The abandonment of big stories in favor of smaller stories may seem like a subtle change, but it has had a huge impact on the show. At the close of “Unintended Consequences,” it seems as though one of the problems is being brought to a close, with Jim and Maggie both back in at “News Night” and the OWS story out of steam (though I may just be inferring that from the preview for next week’s episode, which implies that the show will be fast forwarding several months). The Newsroom doesn’t necessarily need to do “Big Stories” every week, but it does need to let its characters work together and do their jobs. It’s what the show does best.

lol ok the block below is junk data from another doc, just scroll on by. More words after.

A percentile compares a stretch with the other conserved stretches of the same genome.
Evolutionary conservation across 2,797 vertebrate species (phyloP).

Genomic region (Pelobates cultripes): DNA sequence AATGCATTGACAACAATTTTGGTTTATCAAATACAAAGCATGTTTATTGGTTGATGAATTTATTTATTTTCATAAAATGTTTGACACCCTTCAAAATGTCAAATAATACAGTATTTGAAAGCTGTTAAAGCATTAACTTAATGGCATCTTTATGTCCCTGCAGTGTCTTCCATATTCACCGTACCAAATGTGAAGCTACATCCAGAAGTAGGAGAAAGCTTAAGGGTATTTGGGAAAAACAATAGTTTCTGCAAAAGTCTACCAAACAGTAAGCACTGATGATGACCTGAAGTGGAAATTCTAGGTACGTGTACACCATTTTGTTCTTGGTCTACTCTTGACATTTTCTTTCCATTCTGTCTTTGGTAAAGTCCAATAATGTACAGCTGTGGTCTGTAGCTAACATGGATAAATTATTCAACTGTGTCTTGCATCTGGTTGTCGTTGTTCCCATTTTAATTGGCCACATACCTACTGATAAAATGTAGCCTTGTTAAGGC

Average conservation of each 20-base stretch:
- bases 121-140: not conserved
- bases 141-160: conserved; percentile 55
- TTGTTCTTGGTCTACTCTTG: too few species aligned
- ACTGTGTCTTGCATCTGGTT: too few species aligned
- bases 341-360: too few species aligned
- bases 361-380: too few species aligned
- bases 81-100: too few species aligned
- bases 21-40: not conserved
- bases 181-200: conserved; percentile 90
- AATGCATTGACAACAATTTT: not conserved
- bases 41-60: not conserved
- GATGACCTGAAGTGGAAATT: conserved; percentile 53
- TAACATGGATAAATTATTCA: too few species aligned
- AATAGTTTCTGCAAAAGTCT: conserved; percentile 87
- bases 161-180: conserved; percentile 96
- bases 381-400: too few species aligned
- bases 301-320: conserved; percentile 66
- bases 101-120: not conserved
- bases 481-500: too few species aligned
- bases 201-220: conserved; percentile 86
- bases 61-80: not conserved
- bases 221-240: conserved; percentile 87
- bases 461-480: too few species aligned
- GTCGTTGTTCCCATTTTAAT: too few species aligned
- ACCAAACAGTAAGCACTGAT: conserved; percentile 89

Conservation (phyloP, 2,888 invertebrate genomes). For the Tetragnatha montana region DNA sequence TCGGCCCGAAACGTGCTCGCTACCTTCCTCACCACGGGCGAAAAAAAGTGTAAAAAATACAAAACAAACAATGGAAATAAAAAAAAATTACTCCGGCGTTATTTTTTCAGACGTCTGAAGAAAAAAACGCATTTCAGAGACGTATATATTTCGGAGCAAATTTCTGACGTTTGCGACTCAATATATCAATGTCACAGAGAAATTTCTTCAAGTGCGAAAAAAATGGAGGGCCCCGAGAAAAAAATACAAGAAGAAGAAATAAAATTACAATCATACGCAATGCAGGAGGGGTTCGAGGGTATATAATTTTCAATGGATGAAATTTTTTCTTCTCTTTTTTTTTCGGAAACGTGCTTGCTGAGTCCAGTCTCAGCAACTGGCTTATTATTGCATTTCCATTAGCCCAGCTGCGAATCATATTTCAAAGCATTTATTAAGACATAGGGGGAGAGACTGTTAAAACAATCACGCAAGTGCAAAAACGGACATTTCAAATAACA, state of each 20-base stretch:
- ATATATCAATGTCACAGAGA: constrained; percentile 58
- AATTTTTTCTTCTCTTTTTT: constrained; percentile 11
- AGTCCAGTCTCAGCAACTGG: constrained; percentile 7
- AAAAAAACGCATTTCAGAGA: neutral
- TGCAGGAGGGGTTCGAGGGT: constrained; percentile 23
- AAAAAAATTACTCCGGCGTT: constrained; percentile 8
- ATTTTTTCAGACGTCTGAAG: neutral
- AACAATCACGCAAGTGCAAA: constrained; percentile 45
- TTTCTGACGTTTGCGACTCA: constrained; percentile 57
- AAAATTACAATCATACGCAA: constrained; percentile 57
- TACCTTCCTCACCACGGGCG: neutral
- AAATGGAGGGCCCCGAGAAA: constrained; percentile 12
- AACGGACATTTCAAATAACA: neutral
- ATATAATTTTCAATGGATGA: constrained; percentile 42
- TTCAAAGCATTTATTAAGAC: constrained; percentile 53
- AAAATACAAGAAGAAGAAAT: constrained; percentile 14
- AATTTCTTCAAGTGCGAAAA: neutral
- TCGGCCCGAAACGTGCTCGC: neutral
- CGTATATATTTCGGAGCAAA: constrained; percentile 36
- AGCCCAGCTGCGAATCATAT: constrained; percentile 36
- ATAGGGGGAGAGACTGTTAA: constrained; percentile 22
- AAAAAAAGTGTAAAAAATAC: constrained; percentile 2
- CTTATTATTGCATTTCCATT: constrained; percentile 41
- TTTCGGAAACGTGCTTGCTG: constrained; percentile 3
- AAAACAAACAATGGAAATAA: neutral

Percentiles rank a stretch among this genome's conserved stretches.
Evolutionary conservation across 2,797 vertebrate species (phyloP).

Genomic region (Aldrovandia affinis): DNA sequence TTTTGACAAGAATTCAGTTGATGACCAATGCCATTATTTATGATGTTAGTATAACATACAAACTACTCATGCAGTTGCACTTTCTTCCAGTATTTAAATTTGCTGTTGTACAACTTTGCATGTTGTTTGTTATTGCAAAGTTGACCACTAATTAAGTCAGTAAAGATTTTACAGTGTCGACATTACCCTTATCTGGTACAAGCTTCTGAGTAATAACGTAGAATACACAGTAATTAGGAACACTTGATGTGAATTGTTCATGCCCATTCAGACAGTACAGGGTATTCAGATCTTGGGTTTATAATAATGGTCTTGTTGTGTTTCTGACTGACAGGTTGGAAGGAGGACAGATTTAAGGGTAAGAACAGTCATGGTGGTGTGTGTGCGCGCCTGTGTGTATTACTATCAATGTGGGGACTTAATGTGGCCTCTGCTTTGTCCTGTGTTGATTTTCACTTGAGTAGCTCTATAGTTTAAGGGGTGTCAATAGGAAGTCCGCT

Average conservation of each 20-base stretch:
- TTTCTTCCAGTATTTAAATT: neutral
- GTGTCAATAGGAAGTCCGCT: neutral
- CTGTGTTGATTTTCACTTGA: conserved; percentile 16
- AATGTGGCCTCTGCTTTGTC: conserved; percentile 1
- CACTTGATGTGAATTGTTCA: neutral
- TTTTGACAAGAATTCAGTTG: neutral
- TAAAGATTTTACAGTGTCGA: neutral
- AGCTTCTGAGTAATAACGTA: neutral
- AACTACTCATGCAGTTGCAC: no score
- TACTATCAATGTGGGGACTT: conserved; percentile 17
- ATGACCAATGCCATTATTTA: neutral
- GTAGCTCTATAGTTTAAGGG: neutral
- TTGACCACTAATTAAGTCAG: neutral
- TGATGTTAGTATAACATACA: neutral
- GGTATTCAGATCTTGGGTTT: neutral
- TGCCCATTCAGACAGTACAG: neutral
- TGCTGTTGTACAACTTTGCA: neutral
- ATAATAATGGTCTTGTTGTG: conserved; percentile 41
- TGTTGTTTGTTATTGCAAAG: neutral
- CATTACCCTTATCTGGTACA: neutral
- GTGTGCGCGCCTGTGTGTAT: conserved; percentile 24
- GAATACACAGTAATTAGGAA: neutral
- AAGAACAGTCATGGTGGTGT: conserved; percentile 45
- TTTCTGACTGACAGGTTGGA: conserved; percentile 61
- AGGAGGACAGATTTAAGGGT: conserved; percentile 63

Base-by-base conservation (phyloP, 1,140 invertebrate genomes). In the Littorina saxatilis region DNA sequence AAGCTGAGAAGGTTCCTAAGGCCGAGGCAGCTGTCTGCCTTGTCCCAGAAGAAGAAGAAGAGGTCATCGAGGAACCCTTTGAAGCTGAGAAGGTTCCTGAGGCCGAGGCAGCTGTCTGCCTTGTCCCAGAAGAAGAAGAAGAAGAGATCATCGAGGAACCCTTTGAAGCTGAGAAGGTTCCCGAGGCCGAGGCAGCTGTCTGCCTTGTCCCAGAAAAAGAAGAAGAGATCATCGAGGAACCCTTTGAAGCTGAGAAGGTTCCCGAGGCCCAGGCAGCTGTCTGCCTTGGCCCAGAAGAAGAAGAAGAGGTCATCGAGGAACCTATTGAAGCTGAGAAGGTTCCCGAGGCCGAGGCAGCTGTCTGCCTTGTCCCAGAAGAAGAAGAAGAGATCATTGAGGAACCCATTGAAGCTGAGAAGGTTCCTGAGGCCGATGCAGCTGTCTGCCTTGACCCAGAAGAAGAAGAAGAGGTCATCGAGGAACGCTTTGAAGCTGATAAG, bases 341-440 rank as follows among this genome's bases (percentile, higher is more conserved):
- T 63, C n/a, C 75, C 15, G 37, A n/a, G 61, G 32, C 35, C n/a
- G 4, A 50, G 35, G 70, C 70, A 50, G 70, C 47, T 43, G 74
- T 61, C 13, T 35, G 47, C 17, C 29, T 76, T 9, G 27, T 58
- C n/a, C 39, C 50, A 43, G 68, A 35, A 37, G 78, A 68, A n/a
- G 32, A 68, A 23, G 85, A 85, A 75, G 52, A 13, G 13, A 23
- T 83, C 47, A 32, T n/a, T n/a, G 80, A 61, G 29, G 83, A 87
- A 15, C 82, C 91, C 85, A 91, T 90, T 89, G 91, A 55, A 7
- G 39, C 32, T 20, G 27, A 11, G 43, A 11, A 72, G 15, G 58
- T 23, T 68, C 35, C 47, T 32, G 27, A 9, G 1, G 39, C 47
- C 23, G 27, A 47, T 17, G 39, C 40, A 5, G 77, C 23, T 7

So let’s dig in to “Unintended Consequences.” The most obvious place to start, and the most problematic part of the episode, is Maggie’s trip to Africa. AWM lawyer Rebecca Halladay is back this week (in the future) to depose Maggie. We get a little more information about the case, which is a wrongful termination suit based on whether or not a “General Stanislav Stomtonovic” said “it happened” in a conversation between the general, Jerry, and Maggie. It isn’t directly stated, but the obvious implication here is that Jerry gets fired because of the Genoa story, specifically because he uses Stomtonovic as a confirmed source. It seems a little obvious, though and, had Will not given his statement in the opening episode, I’d be inclined to think this was a ruse to cover up that he was the one who was fired. Either way, Maggie’s testimony is used as a framing device for telling her Africa story, which just doesn’t work. First off, we’re told pretty early on that she saw somebody die, and while there are a few potential targets, it becomes clear pretty quickly, that the young Ugandan boy she meets is going to be offed. Second, even knowing the likely outcome, I could have easily been drawn in by the tense, final sequence. But Sorkin undercuts all of the tension by constantly returning to Maggie’s narration. None of it works in the episode and it becomes even more problematic when you realize that the only point in telling the story is to get us to realize that Maggie is pretty messed up and hasn’t been taken her prescribed Paxil (which leaves a gaping hole in her credibility). I can’t say exactly how this story could have been better done, but this didn’t work.